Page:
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Thursday, March 2, 2006 - Page updated at 12:00 AM

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Guest columnist

The real threat to U.S. security

Special to The Times

The greatest risk to our society today is not Islamo-fascist terrorism, but the people who use that term to scare us. As the human, fiscal and ecological damage caused by our nation's economic priorities grows, it's becoming clear that we're addicted to more than oil — we're addicted to military spending, too.

The United States spends as much on its military as the rest of humanity combined: more than $400 billion annually (not including the hundreds of billions of dollars for the wars in Iraq and Afghanistan). These military expenses are "off limits" as we sharpen our collective pencils to find $39 billion to cut from domestic programs. And yet, despite our already huge military expenditures, these days it's hard to get elected without promising even more military spending.

Recently, San Francisco Supervisor Gerardo Sandoval appeared on the Fox News program "Hannity & Colmes." Frustrated by our government's budget priorities, Sandoval suggested America would be better off without a military. Instead, he said, "we should invest our money in our kids." Right-wing pundits pounced on these statements, and even many prominent Democrats distanced themselves from Sandoval.

Should we abolish the American military altogether? Of course not. But daydream with me for just a moment: What if we gradually scaled down military spending, chose not to rush off to foreign wars based on questionable motives, and began to take the name of our "Department of Defense" literally?

Let's be honest: Is there anyone out there who would actually want to — or, more importantly, be able to — invade the United States? Consider today's biggest perceived threat, al-Qaida. Do Osama bin Laden and his gang want to ride into Washington, D.C., take over our government, and turn us into an Islamo-fascist nation? Or — as his recent offer of a "truce" suggests — do they instead want dignity for the Palestinians, Christian armies out of sacred Muslim territory, and freedom for the Arab world to control its own natural resources?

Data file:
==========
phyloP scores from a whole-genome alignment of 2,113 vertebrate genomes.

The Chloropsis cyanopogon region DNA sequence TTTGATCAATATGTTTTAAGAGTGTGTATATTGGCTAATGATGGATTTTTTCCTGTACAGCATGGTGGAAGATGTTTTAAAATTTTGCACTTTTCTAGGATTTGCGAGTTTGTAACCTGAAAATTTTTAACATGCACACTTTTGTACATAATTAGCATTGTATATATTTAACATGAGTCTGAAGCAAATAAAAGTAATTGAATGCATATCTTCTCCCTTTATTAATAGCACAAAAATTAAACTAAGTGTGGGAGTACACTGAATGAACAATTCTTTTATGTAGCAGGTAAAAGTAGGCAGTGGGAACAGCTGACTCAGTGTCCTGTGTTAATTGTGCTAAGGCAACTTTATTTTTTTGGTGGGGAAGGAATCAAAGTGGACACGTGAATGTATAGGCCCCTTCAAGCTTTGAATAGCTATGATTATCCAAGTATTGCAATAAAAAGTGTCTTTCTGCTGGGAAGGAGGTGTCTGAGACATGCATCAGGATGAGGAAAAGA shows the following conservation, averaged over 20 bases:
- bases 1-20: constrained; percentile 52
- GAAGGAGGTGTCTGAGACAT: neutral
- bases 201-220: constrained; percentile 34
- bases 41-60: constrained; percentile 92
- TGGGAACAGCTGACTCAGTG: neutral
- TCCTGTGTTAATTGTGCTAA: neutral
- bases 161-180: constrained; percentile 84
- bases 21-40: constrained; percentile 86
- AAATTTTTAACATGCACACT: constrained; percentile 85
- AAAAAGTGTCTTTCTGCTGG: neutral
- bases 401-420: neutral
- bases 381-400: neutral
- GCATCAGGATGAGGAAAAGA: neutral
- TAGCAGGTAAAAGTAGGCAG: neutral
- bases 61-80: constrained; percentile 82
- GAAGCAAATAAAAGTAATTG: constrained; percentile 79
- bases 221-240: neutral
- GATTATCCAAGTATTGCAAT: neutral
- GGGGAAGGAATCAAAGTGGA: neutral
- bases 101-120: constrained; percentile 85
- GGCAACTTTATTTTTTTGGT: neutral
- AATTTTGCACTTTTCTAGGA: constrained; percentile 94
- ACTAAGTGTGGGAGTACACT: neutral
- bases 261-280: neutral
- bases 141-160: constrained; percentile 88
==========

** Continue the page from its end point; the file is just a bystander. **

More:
"We do not negotiate with terrorists," our administration gravely informs us. But forcing our interests on the ever-more-volatile Middle East doesn't seem to be helping much, either. Isn't it ironic that this planet's most overtly "Christian" nation is feverishly pounding plowshares into swords?

So let's try something different. Imagine if we required our military to manage with a budget no bigger than all the militaries of our hemisphere combined: That's Canada — $15 billion; Mexico — $6 billion; everyone from there to Tierra del Fuego — about $16 billion. Round the total up to $40 billion. Add to that a healthy sum to support the United Nations and our allies in their peacekeeping work (say $60 billion a year). Grand total: $100 billion.

That saves more than $300 billion a year ($400 billion less $100 billion), which we could use to tackle not "Islamo-fascism," but more-fundamental concerns: dependence on oil, both foreign and domestic; a skyrocketing debt that allows other nations (such as China and Saudi Arabia) to gain economic and political leverage over our homeland; progressively violent weather and a rising sea caused by global warming; and a lower class that's chronically in need of affordable housing, good education and reliable health care. We could even let the wealthy keep their tax cuts.

And what if we decided that, rather than being outvoted routinely in the U.N. 140-4 on Cuba, Israel, torture, the international court, and issues of desperate importance to the developing world (such as global warming, land mines, debt relief and AIDS), we believed it was good for our "homeland security" interests to be supported by the U.N. 140-4? Instead of being at odds with the rest of the world, we could join the family of nations in dealing with the pressing problems that confront us all.

I have many friends in Europe named "Frankie" or "Johnny" who were born in the late 1940s. Every time I see them, I'm reminded that there was a time when our allies in Europe gave their children Yankee names in gratitude for what America meant to them. This can happen once again across the world: America can become a superpower in a positive sense — so appreciated that other nations would fund their militaries to protect us.

The prospect of al-Qaida attacks is frightening. But America is being held hostage not by a man in a cave, but by clever people with a different agenda. They use Osama bin Laden to scare us — even terrorize us — into funding an agenda that's weakening our country.

It's time for patriots to stand up to fear-mongering and broaden our definition of "sanctity of life" and "homeland security." It's time for some courage and eloquence on the left. And it's time for our electorate to wake up and see the real threats to our for-the-time-being-still-great nation. If we rose to this challenge, I think we could report that "the state of our union is strong" — and it would be true.

Edmonds-based travel writer Rick Steves (www.ricksteves.com) produces and hosts the public-television series "Rick Steves' Europe" and the public-radio show "Travel with Rick Steves."

Copyright © 2006 The Seattle Times Company

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